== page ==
Merging Student Loans with a Mortgage: Considerations and Benefits
3 minute read
December 23, 2016


One of the most recent developments in finance has been lenders allowing borrowers to merge their student loans with their mortgage into one new loan. This product allows people to save on interest rates since the new loan counts as a mortgage instead of a personal loan. It also beats refinancing two loans in the hopes of finding a lower rate for both.

However, this product raises several questions: is it good to combine two loans? Does it increase your risk of foreclosure? How will it change your credit? Once you combine your loans, you can’t hit undo and reverse the process. Those who have federal loans need to consider if they’re willing to lose those protections and benefits to save on interest.

Read below to see what the numbers say and which option is right for you.


Many borrowers pay high interest rates on their student loans and smaller ones on their mortgage. By merging your two loans, you’ll be able to take advantage of historically-low mortgage rates and apply them to your student loans.

Interest rates for federal student loans taken before July 2016 range from 3.86 to 6.8%. Average rates for private student loans range between 9 and 12%, more than double what home rates are. Refinancing can save you thousands, depending on your current terms and what the lender offers you.

For example, if you have a $25,000 loan with a 6% interest rate and a 10-year term, you could save $1,487 total if you refinance to a 5% interest rate and a 10-year term. If you had a 9% interest rate, you’d save more than $6,000 over the life of the loan. See how much you’ll save with this calculator.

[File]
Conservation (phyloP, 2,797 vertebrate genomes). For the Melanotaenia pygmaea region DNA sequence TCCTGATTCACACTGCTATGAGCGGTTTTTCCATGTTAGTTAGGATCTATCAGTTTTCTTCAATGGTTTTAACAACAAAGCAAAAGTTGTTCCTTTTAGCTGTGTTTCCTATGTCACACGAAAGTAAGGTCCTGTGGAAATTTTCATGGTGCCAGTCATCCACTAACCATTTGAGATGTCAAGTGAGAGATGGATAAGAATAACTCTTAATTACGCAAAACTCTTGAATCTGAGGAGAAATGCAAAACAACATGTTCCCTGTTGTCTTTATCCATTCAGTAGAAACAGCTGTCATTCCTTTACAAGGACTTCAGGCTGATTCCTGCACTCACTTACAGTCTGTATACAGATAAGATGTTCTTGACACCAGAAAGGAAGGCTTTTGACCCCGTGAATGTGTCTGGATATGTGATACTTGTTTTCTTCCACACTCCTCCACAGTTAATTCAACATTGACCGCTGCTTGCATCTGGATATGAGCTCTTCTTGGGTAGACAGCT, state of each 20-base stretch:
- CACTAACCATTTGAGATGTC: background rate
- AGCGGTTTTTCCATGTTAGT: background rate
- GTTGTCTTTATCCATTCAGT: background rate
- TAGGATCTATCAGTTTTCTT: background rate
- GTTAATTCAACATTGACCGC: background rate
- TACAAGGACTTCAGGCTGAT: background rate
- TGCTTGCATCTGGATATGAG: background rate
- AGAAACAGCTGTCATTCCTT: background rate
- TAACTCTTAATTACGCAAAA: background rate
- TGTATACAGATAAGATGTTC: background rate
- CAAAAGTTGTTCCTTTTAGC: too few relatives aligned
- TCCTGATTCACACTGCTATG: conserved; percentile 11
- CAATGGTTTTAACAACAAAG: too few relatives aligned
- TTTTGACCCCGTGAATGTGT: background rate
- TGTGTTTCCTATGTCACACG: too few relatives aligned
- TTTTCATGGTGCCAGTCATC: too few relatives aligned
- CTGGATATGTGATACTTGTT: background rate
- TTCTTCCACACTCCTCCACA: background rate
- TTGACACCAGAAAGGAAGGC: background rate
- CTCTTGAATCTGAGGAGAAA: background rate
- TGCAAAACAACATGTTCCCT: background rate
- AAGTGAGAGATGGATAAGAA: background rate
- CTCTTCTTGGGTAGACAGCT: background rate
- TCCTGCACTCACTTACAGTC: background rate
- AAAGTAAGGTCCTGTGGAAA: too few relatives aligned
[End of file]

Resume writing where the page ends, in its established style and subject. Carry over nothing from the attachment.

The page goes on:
Another benefit of consolidation is that you’ll only have one loan payment to make each month.


Those who have federal loans lose any government benefits once they roll their student loans into a mortgage. These perks include income-based repayment plans, deferment or forbearance, and public service loan forgiveness.

For example, if you lose your job and can’t afford your bills, the federal government will allow you switch to an income-based repayment plan and your minimum payments will decrease significantly. A mortgage has no such provisions.

CFP Therese. Nicklas said she doesn’t recommend this options for multiple reasons.

“First, you are adding risk to your home by increasing the debt on the home,” she said. “Say you want or need to refinance at a later date for a more favorable rate or terms.  If you increase the debt amount, you reduce the equity.  If home values fall, you risk not having the ability to refinance and potentially risk losing your home.”

Another side effect is that refinancing often extends the loan term, which might result in even more interest being paid. However, you can avoid this by paying more than the minimum.

Which Option Is Right for You

Each path has its merits. Merging both loans might be right if you’re comfortable giving up the protection of federal loans. However, those who are risk-averse should keep their loans separate.

There are other options if you don’t want to consolidate both loans. You can refinance your mortgage and student loans separately. That way, you’ll receive the benefits of smaller rates without the risk of combining both loans. Some student loan providers also decrease your interest rate if you sign up for automatic billing.

A financial advisor or planner might have more insight on your situation and can advise on which choice works best.  

Our advise is based on experience in the mortgage industry and we are dedicated to helping you achieve your goal of owning a home. We may receive compensation from partner banks when you view mortgage rates listed on our website.

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